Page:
During the Star’s court challenge, the Star did learn some information related to the probe of the couple, who were well known in Toronto and internationally as major donors to Jewish and other charities.

The new judicial authorizations to search were approved by Pringle between April and last week. Pringle is the go-to judge for all Sherman warrants, court heard. Four new authorizations were obtained April 16, two on June 27, and one was granted Sunday, September 23.

There had been a flurry of authorizations in the first two months of the probe but then a lag until April. Police will not say how many of the authorizations are search warrants (which are for a specific location such as a house) and how many of them are “production orders,” a warrant that is typically served on banks and telecommunication companies that maintain data police believe would be helpful to a probe.

Detective Yim, who was seconded to the homicide squad from one of Toronto’s police divisions said the Sherman case has been his full-time assignment since December 21, 2017. His role is to prepare search warrant applications and review information yielded by the warrants.

He told court last week that 3,700 pages of documents and 1,390 electronic files have been obtained, but would not say what they contain.

Yim said “more than 50 officers have been involved in this investigation to date.” Asked by the Star during cross-examination to name all of the officers, Yim was unable to. The Star provided the names of the lead officer, Detective Sgt. Susan Gomes and the lead investigator Detective Brandon Price, plus the name of an additional officer. Yim agreed those officers were working on the case, but he said they were not working full-time on the Sherman probe. Crown attorney Peter Scrutton told court there was “at least one” officer working full-time on the case (Yim).

The Star’s investigation began in early January when police sources had told numerous Toronto media outlets, including the Star, that police believed it was a murder-suicide. A January 19, 2018 story prompted detectives to interview the pathologist the Sherman family hired to conduct a second set of autopsies, and shortly after police announced it was a double murder.

During the court hearing, the Star raised several issues it has turned up in its own probe and provided them to the court as examples of information the sealed court documents would shed light on. Among them:

  • Why did police not interview the family’s pathologist, Dr. David Chiasson, immediately after he did the second set of autopsies on December 20? Chiasson was not interviewed until January 21.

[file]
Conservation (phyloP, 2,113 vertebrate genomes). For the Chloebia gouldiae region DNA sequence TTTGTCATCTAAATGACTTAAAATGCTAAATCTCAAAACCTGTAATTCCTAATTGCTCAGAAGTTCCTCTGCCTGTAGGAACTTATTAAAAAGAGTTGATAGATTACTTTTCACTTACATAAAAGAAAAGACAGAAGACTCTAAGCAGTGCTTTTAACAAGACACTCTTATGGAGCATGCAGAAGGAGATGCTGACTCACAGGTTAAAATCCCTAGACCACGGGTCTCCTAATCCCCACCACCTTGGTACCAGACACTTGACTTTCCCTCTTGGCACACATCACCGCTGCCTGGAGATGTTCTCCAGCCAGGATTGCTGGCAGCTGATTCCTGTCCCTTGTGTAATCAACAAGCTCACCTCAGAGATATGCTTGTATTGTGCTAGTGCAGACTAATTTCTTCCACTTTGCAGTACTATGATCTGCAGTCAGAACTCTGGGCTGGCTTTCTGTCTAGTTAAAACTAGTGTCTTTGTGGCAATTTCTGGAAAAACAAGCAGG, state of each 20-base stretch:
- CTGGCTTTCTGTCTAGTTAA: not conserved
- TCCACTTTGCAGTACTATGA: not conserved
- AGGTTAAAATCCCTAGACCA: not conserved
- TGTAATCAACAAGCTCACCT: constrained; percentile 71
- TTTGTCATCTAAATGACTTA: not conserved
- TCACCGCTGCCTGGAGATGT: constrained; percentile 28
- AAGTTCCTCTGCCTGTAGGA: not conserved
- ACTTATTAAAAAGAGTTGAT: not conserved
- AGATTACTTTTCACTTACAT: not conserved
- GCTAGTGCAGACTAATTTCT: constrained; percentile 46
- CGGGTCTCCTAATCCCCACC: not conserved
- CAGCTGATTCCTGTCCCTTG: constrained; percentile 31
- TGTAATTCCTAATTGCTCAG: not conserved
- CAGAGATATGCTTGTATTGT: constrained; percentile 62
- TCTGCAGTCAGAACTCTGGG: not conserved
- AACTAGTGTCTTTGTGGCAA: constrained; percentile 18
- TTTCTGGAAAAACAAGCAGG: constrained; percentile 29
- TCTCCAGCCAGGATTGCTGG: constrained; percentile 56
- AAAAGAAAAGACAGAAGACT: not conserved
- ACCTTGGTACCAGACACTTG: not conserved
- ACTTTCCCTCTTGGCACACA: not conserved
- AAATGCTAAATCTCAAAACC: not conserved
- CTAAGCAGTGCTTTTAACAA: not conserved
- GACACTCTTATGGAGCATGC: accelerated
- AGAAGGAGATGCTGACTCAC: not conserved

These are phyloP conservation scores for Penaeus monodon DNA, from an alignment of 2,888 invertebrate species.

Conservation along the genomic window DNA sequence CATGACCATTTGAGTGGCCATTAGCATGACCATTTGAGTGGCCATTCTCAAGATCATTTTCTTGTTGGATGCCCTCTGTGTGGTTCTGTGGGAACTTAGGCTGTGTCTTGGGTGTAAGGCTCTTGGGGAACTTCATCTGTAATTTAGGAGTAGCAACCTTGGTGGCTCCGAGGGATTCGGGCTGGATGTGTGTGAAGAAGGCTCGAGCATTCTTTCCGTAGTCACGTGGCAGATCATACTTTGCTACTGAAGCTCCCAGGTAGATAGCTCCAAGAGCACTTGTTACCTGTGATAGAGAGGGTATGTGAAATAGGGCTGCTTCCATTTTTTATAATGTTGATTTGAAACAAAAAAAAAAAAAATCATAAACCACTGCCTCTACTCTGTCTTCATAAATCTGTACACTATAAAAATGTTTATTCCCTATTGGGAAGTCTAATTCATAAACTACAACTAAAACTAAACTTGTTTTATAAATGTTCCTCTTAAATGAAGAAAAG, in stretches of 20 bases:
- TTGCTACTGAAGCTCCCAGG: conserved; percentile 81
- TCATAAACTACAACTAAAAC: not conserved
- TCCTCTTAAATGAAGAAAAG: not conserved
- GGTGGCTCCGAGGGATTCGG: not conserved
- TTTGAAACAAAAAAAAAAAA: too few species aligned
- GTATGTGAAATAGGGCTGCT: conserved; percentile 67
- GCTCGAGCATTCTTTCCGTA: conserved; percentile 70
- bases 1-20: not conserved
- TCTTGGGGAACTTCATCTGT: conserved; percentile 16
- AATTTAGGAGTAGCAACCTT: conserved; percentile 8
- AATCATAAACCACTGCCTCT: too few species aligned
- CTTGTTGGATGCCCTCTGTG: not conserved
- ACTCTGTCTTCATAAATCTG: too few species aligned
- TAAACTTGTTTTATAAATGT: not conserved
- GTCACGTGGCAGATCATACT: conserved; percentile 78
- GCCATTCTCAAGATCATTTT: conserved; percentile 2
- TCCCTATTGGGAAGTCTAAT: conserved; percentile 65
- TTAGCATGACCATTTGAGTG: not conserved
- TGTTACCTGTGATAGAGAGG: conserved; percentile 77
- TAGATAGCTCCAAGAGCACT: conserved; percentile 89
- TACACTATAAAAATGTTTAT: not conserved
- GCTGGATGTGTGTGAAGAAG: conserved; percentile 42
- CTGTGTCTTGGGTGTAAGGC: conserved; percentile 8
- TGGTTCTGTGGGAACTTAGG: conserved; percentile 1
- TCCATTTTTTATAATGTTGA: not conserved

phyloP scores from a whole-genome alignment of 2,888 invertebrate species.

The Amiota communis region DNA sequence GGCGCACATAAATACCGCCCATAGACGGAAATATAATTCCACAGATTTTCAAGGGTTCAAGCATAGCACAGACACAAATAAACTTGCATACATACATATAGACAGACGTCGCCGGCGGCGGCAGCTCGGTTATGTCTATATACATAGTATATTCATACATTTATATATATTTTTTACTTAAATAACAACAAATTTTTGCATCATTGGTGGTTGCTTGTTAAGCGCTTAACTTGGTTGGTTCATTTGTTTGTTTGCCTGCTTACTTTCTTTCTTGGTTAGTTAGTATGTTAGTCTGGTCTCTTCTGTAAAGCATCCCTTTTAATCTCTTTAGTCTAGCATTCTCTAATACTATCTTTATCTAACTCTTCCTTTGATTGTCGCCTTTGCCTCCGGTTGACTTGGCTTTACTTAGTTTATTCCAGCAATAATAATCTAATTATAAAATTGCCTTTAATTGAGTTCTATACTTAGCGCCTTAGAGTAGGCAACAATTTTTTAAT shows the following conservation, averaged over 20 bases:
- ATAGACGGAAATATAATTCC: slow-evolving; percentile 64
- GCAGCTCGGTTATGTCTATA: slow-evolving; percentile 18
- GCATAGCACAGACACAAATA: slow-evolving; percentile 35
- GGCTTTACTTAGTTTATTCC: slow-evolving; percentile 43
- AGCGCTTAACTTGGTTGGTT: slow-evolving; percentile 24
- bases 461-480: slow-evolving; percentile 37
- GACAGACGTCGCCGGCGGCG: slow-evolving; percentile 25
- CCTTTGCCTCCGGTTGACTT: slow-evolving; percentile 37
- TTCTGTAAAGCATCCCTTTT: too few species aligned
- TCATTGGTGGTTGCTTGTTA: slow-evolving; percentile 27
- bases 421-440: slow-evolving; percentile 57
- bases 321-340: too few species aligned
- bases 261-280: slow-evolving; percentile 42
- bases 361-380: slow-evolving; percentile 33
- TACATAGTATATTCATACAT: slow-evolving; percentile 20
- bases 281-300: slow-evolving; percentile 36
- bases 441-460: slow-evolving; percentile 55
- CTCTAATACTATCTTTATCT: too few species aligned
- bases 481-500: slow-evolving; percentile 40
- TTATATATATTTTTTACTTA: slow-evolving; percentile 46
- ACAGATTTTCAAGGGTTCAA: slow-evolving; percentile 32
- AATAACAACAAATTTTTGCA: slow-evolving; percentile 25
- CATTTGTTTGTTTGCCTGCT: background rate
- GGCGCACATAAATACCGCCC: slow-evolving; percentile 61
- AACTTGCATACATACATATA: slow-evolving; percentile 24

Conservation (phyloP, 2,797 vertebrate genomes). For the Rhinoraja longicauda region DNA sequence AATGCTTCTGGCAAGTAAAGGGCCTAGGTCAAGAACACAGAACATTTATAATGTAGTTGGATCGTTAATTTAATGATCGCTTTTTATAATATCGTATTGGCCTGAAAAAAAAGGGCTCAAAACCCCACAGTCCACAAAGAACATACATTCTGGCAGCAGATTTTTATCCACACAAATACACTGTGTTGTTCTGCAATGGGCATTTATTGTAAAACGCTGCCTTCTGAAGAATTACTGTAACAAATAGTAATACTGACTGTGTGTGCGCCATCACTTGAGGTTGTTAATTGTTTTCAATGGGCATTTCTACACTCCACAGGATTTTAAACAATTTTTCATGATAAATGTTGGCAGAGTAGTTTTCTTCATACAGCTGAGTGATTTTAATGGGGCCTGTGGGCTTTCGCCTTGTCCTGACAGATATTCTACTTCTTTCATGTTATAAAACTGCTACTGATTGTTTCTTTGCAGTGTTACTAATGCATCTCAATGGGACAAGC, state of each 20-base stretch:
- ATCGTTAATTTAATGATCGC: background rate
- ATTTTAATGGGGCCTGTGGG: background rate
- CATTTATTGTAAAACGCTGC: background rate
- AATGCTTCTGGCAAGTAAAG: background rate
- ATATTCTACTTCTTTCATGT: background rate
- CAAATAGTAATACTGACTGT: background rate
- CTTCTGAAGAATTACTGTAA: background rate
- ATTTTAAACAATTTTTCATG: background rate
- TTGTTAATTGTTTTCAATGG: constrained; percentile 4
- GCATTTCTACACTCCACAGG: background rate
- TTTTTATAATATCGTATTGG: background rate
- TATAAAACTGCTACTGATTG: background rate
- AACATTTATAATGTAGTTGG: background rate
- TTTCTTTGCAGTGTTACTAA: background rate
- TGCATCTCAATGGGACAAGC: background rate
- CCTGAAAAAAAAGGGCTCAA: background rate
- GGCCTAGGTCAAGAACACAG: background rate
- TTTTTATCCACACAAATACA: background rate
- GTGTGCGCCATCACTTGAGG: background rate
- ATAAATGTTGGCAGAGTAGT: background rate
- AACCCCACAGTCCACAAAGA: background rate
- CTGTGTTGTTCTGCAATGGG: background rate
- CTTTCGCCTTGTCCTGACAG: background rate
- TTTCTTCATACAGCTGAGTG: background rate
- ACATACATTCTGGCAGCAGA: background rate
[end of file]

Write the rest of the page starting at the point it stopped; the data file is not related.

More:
• Why did police wait until a month after the Shermans died to view four days of CCTV footage seized from the Apotex head offices in December? The Star has discovered that when police copied the CCTV footage the weekend after the bodies were discovered they did not realize they could not view it due to a software security feature. Police eventually contacted Apotex and asked for a fresh copy of the file, according to a source with knowledge of the incident.
  • Why have police only recently asked for DNA samples from a person who was in the Sherman house on Wednesday, Dec. 13, the last time the couple was seen alive? The Star’s investigation has revealed that police were doing this to exclude the person (a woman who was a friend and regular visitor) from DNA found at the site. The Star wanted to ask the detective why this type of analysis was not done months earlier.

Detective Yim said he was unable to answer any questions regarding specifics of the investigation or what was contained in the sealed documents. Justice Pringle ruled that the Star could not pursue this line of questioning because it would infringe on the sealing order she had put in place. In her ruling she said Yim’s answers on the witness stand were “vague,” but she said this was out of necessity.

Making public the inner workings of the Sherman investigation “poses a serious risk of compromising the police investigation,” Pringle said.

As the judge who has signed off on all search warrants and production orders she said she is satisfied the probe is “active and ongoing … I can say that the police investigation appears to be extensive, meticulous and careful. Contrary to the Applicant’s concern that it has stalled, the investigation appears to be progressing at this time.”

The Star also argued that there were parts of the 220 pages at issue that could be released to the public because they would not impact the ongoing police investigation. Citing case law, the Star pointed out that if there is an earlier theory in a case (for example, murder-suicide) that portion of the police warrant information can be released without harming the rest of the probe.

During cross-examination, Detective Yim said that the murder-suicide theory was one of three the police pursued in early days and is represented in the search warrant documents.

Justice Pringle ruled that she could not allow access even to “certain theories that may now have been discarded by police.” She said the warrant documents are too intertwined and “not easily severed into discrete parts or issues. Read out of context and in isolation, bits and pieces of information have real potential to be misleading.”

Toronto Police Detective Sgt. Susan Gomes did not respond to a series of questions provided to her a week ago.

Kevin Donovan is the Star’s chief investigative reporter based in Toronto. Reach him by email at kdonovan@thestar.ca or (416) 312-3503. Follow him on Twitter: @_kevindonovan